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Kohn counts Mariano among sports' greatest icons

Kohn counts Mariano among sports' greatest icons

Kohn counts Mariano among sports' greatest icons

ANAHEIM -- There's an exclusive club among sports royalty, reserved for only the absolute best of the best at what they did. You know the names -- Michael Jordan, Tiger Woods, Joe Montana, Muhammad Ali, etc.

Angels reliever Michael Kohn volunteered another name to that list on Friday: Mariano Rivera.

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"He goes out there and gets three outs, which is not as big as going 3-for-5 with two homers and winning the game, but he needs to be in that category as the greatest of all time because at what he does, he is the greatest of all time," Kohn said. "So, for me, yeah, he's up there with the Jordans, Tiger Woods, Montanas -- he's that type of player. You have to compare in other sports, because there's no one like him in this sport."

Rivera is visiting Anaheim for the final time this weekend, as part of a farewell tour fitting of only the iconic ballplayers. The Angels will honor him Saturday and present him with a special gift, as every other organization has done this season.

Rivera is hardly mentioned among the greatest athletes in history, but perhaps he should be, because, as Kohn noted, he is hands-down the greatest ever at his job.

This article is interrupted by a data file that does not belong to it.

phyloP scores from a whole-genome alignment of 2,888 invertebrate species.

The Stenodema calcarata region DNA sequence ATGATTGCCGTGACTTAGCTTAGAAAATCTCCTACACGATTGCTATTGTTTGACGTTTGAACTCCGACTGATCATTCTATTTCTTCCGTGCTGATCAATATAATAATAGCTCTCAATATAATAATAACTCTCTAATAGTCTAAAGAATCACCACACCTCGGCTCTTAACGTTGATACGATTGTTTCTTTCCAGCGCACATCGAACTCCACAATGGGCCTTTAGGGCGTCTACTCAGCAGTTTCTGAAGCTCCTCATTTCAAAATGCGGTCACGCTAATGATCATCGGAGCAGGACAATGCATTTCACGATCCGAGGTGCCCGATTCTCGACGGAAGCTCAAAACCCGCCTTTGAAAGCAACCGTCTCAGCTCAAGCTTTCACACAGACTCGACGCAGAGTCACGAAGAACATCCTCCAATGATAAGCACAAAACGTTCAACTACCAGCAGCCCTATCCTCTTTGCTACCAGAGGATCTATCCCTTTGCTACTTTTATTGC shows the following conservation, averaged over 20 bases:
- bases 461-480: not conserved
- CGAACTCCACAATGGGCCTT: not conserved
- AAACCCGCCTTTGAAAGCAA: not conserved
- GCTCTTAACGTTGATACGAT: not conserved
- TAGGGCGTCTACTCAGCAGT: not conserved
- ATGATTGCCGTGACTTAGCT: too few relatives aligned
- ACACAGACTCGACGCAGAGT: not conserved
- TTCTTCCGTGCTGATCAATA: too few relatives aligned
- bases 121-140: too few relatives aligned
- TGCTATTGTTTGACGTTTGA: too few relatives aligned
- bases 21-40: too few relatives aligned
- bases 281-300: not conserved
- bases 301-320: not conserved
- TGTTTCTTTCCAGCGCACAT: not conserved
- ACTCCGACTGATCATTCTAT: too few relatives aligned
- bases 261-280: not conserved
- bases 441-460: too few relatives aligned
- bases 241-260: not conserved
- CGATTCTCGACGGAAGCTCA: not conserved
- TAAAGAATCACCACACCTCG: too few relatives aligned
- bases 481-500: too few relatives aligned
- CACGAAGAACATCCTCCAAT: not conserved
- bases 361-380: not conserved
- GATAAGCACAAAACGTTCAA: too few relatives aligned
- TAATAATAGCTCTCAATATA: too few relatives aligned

His 631 career saves are the most in Major League history, surpassing Trevor Hoffman by 30. His career ERA of 2.199 ranks 13th all-time among those with a minimum of 1,000 career innings. He's posted a 0.70 ERA and a 0.76 WHIP in the playoffs, helping the Yankees claim five World Series championships. And at age 43, coming off knee surgery, he's having a typical season, with a 1.48 ERA and 23 saves in 24 chances.

But relievers, in Kohn's eyes, "get looked over."

"I put him in that air just because nobody in the sport of baseball has done what he's done," said Kohn, who will send a jersey to the Yankees clubhouse this weekend for Rivera to sign. "If you're a hitter, you hit .300, that's 3-for-10. He does that as a closer, but he does it way more consistent. Obviously hitting is totally different from pitching, but he needs to be in that discussion. He needs to be in the category of one of the greatest baseball players of all time."

Alden Gonzalez is a reporter for MLB.com. Read his blog, Gonzo and "The Show", and follow him on Twitter @Alden_Gonzalez. This story was not subject to the approval of Major League Baseball or its clubs.

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